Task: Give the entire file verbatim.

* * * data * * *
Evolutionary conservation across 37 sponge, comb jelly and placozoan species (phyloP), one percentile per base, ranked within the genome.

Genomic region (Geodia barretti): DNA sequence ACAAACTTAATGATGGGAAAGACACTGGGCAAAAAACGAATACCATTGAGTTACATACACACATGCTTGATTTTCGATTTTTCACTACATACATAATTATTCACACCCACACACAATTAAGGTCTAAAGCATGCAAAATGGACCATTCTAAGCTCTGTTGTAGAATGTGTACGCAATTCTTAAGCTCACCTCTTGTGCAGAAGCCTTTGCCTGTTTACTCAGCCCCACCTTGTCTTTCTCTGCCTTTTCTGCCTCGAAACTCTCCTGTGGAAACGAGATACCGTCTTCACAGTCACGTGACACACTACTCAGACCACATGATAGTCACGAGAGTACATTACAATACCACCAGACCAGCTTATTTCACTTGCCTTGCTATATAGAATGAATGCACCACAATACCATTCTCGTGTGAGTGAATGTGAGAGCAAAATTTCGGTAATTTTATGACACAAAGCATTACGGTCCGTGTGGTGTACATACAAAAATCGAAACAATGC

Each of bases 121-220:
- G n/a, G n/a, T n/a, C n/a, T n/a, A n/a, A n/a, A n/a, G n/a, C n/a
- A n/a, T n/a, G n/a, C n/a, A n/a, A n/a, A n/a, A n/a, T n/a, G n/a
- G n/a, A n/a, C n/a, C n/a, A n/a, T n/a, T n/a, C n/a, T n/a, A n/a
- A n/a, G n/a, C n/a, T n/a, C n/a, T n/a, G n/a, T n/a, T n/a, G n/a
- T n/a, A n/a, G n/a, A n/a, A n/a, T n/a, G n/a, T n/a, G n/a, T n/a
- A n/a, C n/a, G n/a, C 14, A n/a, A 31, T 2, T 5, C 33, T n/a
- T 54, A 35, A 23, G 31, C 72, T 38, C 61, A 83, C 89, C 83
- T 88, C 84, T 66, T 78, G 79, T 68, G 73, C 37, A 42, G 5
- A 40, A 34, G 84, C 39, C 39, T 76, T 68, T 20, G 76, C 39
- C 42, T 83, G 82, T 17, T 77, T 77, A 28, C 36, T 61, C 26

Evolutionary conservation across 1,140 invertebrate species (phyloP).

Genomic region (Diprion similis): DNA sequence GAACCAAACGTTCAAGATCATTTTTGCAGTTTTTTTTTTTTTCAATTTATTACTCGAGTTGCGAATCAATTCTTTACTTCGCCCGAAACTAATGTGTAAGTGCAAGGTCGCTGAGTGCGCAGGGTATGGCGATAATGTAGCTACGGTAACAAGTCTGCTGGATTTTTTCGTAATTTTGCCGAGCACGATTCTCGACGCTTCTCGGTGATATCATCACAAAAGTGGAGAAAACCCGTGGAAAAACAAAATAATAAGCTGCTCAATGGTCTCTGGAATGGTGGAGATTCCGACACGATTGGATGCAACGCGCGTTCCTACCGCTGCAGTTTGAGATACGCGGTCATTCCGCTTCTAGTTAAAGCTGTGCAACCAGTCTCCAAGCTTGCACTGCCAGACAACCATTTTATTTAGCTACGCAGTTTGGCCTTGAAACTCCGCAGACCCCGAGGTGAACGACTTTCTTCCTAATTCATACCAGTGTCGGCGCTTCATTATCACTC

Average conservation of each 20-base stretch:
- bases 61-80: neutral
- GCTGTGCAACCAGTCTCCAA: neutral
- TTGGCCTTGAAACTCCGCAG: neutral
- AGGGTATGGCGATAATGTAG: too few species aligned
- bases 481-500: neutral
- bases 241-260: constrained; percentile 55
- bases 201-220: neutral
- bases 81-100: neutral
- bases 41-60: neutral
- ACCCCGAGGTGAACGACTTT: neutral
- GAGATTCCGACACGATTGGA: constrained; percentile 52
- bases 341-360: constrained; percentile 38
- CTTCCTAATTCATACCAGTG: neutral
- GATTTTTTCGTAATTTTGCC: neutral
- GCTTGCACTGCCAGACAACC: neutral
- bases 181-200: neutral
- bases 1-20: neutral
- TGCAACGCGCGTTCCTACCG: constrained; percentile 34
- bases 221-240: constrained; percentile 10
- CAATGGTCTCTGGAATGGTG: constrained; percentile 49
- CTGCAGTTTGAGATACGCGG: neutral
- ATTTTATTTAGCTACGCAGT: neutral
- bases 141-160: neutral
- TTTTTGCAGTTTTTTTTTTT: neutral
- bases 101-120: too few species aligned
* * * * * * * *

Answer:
Evolutionary conservation across 37 sponge, comb jelly and placozoan species (phyloP), one percentile per base, ranked within the genome.

Genomic region (Geodia barretti): DNA sequence ACAAACTTAATGATGGGAAAGACACTGGGCAAAAAACGAATACCATTGAGTTACATACACACATGCTTGATTTTCGATTTTTCACTACATACATAATTATTCACACCCACACACAATTAAGGTCTAAAGCATGCAAAATGGACCATTCTAAGCTCTGTTGTAGAATGTGTACGCAATTCTTAAGCTCACCTCTTGTGCAGAAGCCTTTGCCTGTTTACTCAGCCCCACCTTGTCTTTCTCTGCCTTTTCTGCCTCGAAACTCTCCTGTGGAAACGAGATACCGTCTTCACAGTCACGTGACACACTACTCAGACCACATGATAGTCACGAGAGTACATTACAATACCACCAGACCAGCTTATTTCACTTGCCTTGCTATATAGAATGAATGCACCACAATACCATTCTCGTGTGAGTGAATGTGAGAGCAAAATTTCGGTAATTTTATGACACAAAGCATTACGGTCCGTGTGGTGTACATACAAAAATCGAAACAATGC

Each of bases 121-220:
- G n/a, G n/a, T n/a, C n/a, T n/a, A n/a, A n/a, A n/a, G n/a, C n/a
- A n/a, T n/a, G n/a, C n/a, A n/a, A n/a, A n/a, A n/a, T n/a, G n/a
- G n/a, A n/a, C n/a, C n/a, A n/a, T n/a, T n/a, C n/a, T n/a, A n/a
- A n/a, G n/a, C n/a, T n/a, C n/a, T n/a, G n/a, T n/a, T n/a, G n/a
- T n/a, A n/a, G n/a, A n/a, A n/a, T n/a, G n/a, T n/a, G n/a, T n/a
- A n/a, C n/a, G n/a, C 14, A n/a, A 31, T 2, T 5, C 33, T n/a
- T 54, A 35, A 23, G 31, C 72, T 38, C 61, A 83, C 89, C 83
- T 88, C 84, T 66, T 78, G 79, T 68, G 73, C 37, A 42, G 5
- A 40, A 34, G 84, C 39, C 39, T 76, T 68, T 20, G 76, C 39
- C 42, T 83, G 82, T 17, T 77, T 77, A 28, C 36, T 61, C 26

Evolutionary conservation across 1,140 invertebrate species (phyloP).

Genomic region (Diprion similis): DNA sequence GAACCAAACGTTCAAGATCATTTTTGCAGTTTTTTTTTTTTTCAATTTATTACTCGAGTTGCGAATCAATTCTTTACTTCGCCCGAAACTAATGTGTAAGTGCAAGGTCGCTGAGTGCGCAGGGTATGGCGATAATGTAGCTACGGTAACAAGTCTGCTGGATTTTTTCGTAATTTTGCCGAGCACGATTCTCGACGCTTCTCGGTGATATCATCACAAAAGTGGAGAAAACCCGTGGAAAAACAAAATAATAAGCTGCTCAATGGTCTCTGGAATGGTGGAGATTCCGACACGATTGGATGCAACGCGCGTTCCTACCGCTGCAGTTTGAGATACGCGGTCATTCCGCTTCTAGTTAAAGCTGTGCAACCAGTCTCCAAGCTTGCACTGCCAGACAACCATTTTATTTAGCTACGCAGTTTGGCCTTGAAACTCCGCAGACCCCGAGGTGAACGACTTTCTTCCTAATTCATACCAGTGTCGGCGCTTCATTATCACTC

Average conservation of each 20-base stretch:
- bases 61-80: neutral
- GCTGTGCAACCAGTCTCCAA: neutral
- TTGGCCTTGAAACTCCGCAG: neutral
- AGGGTATGGCGATAATGTAG: too few species aligned
- bases 481-500: neutral
- bases 241-260: constrained; percentile 55
- bases 201-220: neutral
- bases 81-100: neutral
- bases 41-60: neutral
- ACCCCGAGGTGAACGACTTT: neutral
- GAGATTCCGACACGATTGGA: constrained; percentile 52
- bases 341-360: constrained; percentile 38
- CTTCCTAATTCATACCAGTG: neutral
- GATTTTTTCGTAATTTTGCC: neutral
- GCTTGCACTGCCAGACAACC: neutral
- bases 181-200: neutral
- bases 1-20: neutral
- TGCAACGCGCGTTCCTACCG: constrained; percentile 34
- bases 221-240: constrained; percentile 10
- CAATGGTCTCTGGAATGGTG: constrained; percentile 49
- CTGCAGTTTGAGATACGCGG: neutral
- ATTTTATTTAGCTACGCAGT: neutral
- bases 141-160: neutral
- TTTTTGCAGTTTTTTTTTTT: neutral
- bases 101-120: too few species aligned